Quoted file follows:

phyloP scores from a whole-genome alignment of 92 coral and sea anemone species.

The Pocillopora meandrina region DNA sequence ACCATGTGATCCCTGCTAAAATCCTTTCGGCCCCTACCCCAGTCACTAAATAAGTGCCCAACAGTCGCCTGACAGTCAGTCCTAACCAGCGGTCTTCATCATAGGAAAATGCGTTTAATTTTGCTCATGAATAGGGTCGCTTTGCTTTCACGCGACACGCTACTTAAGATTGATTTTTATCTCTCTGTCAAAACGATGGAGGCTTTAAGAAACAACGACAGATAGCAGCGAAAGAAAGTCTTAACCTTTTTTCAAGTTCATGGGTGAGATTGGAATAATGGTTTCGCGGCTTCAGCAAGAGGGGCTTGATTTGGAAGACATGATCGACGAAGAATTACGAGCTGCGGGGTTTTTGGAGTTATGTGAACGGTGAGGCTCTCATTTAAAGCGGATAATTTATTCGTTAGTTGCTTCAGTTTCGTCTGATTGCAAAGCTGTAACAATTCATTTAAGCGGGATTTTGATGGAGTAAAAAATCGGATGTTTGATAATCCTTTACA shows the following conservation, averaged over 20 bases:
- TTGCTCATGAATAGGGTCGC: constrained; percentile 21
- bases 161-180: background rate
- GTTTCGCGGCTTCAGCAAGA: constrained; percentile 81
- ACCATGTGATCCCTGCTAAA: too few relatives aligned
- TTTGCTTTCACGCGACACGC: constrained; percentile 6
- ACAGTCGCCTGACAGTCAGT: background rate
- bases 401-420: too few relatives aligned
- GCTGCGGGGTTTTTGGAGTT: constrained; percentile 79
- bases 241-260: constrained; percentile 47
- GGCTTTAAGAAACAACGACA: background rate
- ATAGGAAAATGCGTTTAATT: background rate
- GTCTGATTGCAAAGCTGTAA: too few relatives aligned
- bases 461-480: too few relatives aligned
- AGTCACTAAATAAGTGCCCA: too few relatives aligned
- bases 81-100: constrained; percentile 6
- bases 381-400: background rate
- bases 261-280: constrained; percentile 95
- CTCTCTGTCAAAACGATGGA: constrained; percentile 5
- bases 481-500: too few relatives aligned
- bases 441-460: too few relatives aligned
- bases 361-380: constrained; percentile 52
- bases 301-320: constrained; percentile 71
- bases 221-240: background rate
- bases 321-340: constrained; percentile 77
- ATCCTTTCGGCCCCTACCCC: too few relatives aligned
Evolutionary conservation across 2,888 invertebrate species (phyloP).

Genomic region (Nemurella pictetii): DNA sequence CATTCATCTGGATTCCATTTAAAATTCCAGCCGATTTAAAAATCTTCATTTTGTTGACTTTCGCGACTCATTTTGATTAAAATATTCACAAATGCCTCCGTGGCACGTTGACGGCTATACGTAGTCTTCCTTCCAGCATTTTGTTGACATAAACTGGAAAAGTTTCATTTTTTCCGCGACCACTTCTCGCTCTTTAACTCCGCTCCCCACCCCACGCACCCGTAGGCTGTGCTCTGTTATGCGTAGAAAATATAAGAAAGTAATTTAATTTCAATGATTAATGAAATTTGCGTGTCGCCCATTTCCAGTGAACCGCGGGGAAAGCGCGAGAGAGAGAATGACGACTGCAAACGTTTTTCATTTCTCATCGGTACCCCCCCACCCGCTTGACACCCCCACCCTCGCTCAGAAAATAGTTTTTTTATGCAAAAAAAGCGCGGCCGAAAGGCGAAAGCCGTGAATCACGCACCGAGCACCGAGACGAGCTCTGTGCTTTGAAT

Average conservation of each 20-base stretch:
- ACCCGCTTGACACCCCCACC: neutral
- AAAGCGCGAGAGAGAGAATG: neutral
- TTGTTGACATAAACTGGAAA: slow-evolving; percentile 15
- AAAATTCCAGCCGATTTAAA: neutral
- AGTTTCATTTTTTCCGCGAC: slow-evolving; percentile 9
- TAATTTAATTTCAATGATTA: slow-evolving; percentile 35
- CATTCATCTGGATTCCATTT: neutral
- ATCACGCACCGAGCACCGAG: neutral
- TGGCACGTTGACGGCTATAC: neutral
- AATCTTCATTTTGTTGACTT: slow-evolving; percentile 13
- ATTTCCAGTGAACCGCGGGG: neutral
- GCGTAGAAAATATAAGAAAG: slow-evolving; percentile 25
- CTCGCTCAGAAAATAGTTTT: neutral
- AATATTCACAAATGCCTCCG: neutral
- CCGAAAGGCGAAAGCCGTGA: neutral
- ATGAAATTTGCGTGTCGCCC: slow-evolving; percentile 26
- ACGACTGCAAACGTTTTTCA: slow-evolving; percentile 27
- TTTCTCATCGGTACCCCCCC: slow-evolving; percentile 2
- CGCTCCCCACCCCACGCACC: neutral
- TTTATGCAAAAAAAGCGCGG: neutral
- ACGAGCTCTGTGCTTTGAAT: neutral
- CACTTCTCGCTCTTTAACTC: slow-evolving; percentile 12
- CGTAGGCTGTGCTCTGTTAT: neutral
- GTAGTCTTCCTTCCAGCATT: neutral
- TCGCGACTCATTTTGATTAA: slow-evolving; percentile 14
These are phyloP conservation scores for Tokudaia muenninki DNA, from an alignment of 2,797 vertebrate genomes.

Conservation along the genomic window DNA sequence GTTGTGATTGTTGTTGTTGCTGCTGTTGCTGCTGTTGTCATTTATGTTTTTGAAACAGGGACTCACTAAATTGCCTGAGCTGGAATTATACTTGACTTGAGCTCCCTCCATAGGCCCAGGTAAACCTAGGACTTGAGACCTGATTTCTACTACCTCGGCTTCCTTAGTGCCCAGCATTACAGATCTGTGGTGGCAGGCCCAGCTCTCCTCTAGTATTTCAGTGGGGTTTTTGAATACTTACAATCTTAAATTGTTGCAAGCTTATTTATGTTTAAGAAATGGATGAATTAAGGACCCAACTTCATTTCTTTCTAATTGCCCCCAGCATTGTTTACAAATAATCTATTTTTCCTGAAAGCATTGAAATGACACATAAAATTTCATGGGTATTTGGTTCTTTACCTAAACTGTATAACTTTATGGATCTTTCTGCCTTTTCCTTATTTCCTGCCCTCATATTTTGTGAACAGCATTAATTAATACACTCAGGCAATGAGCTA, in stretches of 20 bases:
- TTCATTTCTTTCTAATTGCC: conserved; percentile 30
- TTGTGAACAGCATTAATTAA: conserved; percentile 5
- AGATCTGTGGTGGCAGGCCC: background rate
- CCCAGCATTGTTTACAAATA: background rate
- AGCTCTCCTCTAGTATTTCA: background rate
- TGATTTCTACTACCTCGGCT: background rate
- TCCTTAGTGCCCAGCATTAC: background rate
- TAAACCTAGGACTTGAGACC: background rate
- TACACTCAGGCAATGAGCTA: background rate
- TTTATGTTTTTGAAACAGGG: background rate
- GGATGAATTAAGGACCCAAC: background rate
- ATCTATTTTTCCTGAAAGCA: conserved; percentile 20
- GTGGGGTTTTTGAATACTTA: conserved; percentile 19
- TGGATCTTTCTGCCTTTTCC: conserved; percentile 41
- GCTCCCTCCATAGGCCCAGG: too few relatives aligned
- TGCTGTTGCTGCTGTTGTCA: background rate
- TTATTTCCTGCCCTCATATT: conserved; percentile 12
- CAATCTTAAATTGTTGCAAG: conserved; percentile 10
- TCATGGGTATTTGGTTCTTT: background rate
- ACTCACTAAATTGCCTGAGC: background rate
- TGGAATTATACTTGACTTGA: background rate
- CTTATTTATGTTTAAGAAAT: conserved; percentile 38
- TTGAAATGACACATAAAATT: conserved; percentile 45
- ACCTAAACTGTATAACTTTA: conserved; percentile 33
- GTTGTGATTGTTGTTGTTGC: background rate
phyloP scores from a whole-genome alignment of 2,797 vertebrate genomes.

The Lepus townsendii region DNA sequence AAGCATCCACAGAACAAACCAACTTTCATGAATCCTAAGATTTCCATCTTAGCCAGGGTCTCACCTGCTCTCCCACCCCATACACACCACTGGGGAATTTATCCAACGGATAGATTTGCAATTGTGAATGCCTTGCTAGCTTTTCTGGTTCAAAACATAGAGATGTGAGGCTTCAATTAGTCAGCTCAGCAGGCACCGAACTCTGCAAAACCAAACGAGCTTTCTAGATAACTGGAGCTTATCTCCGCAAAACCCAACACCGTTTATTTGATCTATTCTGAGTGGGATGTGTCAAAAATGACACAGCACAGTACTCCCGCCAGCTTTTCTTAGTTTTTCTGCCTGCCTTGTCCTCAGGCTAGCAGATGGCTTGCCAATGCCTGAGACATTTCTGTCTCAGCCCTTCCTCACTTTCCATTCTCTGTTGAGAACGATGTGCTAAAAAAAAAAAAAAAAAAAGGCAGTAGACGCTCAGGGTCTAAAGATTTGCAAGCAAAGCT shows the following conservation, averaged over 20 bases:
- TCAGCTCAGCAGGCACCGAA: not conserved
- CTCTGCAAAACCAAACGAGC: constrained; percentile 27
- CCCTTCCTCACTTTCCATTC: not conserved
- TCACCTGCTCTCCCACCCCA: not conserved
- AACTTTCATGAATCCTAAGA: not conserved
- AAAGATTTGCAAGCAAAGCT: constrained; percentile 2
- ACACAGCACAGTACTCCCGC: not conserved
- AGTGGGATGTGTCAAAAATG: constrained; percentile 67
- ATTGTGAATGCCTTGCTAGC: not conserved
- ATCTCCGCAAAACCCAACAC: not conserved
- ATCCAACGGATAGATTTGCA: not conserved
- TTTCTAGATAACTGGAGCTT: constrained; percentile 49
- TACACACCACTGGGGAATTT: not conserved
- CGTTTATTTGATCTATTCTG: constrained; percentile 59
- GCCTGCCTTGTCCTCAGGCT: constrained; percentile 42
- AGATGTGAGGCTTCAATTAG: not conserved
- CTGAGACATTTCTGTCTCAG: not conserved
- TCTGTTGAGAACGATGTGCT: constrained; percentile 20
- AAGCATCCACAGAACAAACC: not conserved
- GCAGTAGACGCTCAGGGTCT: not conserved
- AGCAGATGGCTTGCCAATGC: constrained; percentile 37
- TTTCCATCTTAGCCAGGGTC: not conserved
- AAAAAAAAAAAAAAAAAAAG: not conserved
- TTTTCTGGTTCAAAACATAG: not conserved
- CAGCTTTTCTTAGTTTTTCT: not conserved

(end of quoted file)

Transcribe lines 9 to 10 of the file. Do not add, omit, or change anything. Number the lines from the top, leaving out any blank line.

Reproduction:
- bases 401-420: too few relatives aligned
- GCTGCGGGGTTTTTGGAGTT: constrained; percentile 79